Life in the villages within the Torricelli Mountain Range of Papua New Guinea is immensely challenging. The area is remote, covered in dense forest, and the terrain is rugged and accessible only by foot. Papua New Guinea and its majestic mountains represent one of the few areas in the world that remains relatively untouched by human impacts. Illegal mining and logging, while a threat, have yet to encroach upon the region and most of the villages located at the foothills are extremely basic.
Rachel and her family live in one such village. Home for them is a ramshackle bush hut with no electricity or plumbing. Rachel’s days are filled with intensive labor—cutting down wood and lugging the heavy bundles home to cook meals for her family, and trekking for miles to nearby rivers for water. Her callused palms and the age lines on her face speak of a life of hard work. All of this changed one afternoon when Jim Thomas, the director of the Tenkile Conservation Alliance (TCA), and Stephen Gold, representing the Solar Project at the Wildlife Conservation Network, appeared in her village.
The Tenkile Conservation Alliance—an organization that focuses on conserving the region’s critically endangered tree kangaroos—works closely with the 50 villages on the slopes of the Torricelli Mountain Range, including Rachel’s.
These lands—critical to the survival of the tree kangaroos—are owned by several different landowners from the range villages. TCA relies on their understanding of the area to help them conduct successful conservation work there. Conservationists from TCA have worked for years to build a rapport of trust and collaboration with representatives from each village. So, Rachel, a representative of her village, already knew Jim when he contacted her with a plan to help her secure a clean and steady source of electricity for her community, a solar electric system that they would help her build herself.
Having a solar electric system meant that the families in Rachel’s community would no longer have to trudge miles through the forest for firewood. Most importantly, they would no longer have to breathe the thick plumes of smoke that arose when using the wood to cook their meals in their tiny kitchens, that contained almost no ventilation, and caused them to become sick with smoke inhalation.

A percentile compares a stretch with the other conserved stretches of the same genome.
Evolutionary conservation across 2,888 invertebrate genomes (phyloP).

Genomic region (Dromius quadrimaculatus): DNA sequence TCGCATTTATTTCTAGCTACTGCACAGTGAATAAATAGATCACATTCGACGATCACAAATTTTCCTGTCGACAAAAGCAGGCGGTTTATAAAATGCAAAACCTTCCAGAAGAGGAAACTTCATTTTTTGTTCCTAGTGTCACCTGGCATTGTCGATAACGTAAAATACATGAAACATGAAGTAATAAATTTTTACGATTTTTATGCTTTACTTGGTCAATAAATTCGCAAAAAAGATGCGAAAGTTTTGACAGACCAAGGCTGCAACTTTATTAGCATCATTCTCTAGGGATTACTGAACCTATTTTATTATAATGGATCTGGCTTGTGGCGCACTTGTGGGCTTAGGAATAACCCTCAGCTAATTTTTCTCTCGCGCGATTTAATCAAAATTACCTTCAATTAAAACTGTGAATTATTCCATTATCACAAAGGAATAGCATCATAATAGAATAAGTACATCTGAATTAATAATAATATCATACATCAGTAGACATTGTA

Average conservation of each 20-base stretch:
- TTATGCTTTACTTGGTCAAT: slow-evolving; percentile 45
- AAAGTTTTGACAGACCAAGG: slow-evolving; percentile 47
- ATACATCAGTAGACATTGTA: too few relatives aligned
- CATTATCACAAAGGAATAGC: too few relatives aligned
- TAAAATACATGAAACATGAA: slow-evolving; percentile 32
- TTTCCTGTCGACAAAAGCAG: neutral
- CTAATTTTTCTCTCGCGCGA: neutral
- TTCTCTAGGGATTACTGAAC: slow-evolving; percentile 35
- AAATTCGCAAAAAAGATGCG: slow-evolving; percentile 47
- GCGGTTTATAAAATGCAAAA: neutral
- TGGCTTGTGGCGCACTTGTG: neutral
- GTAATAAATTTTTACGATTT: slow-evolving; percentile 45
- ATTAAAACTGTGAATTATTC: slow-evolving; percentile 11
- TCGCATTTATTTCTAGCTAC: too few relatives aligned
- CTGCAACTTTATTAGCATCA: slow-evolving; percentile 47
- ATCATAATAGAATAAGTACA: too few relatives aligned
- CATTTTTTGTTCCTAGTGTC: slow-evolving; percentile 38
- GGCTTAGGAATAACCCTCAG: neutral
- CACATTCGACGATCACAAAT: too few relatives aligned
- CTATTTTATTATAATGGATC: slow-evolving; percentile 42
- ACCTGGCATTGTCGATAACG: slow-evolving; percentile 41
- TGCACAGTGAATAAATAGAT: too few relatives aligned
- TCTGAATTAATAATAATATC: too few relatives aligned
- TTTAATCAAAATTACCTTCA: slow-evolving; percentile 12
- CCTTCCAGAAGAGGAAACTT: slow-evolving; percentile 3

Excited, she agreed to meet the two men in Lumi, a small village that’s also home to the TCA headquarters, on the day the project was scheduled to take off. On the first day, she was one of the first representatives outside the Tenkile Conservation Alliance’s headquarters. Despite having no idea on how to put together a solar electric system, Rachel was ready.
With Steve at the helm, guiding the village representatives through the ins and outs of building the systems, the team soon got busy. At the end of two days, 18 small solar electric systems had been assembled and were ready to be taken to the villages.
For Rachel, a woman with no formal education, creating a solar system from scratch was empowering. Hers was the first one to be installed, and even today, it’s changing the lives of people in her village. Rachel’s own status in her community has risen. Thanks to her efforts, women—who conduct most of the labor intensive work in her village—now have more time with their families, and lead healthier, easier lives.
Tenkile Conservation Alliance hopes to install another 250 solar units in collaboration with Stephen, so that each house within the 50 villages can enjoy the same benefits as Rachel and her community.
WCN supporter Stephen Gold is now entering his twelfth year of providing solar panels to wildlife conservationists out in the field. After attending the 2003 Wildlife Conservation Expo, Stephen felt inspired to connect his own work in the solar industry with wildlife conservation. To learn more about the Solar Project, visit our Solar Program page.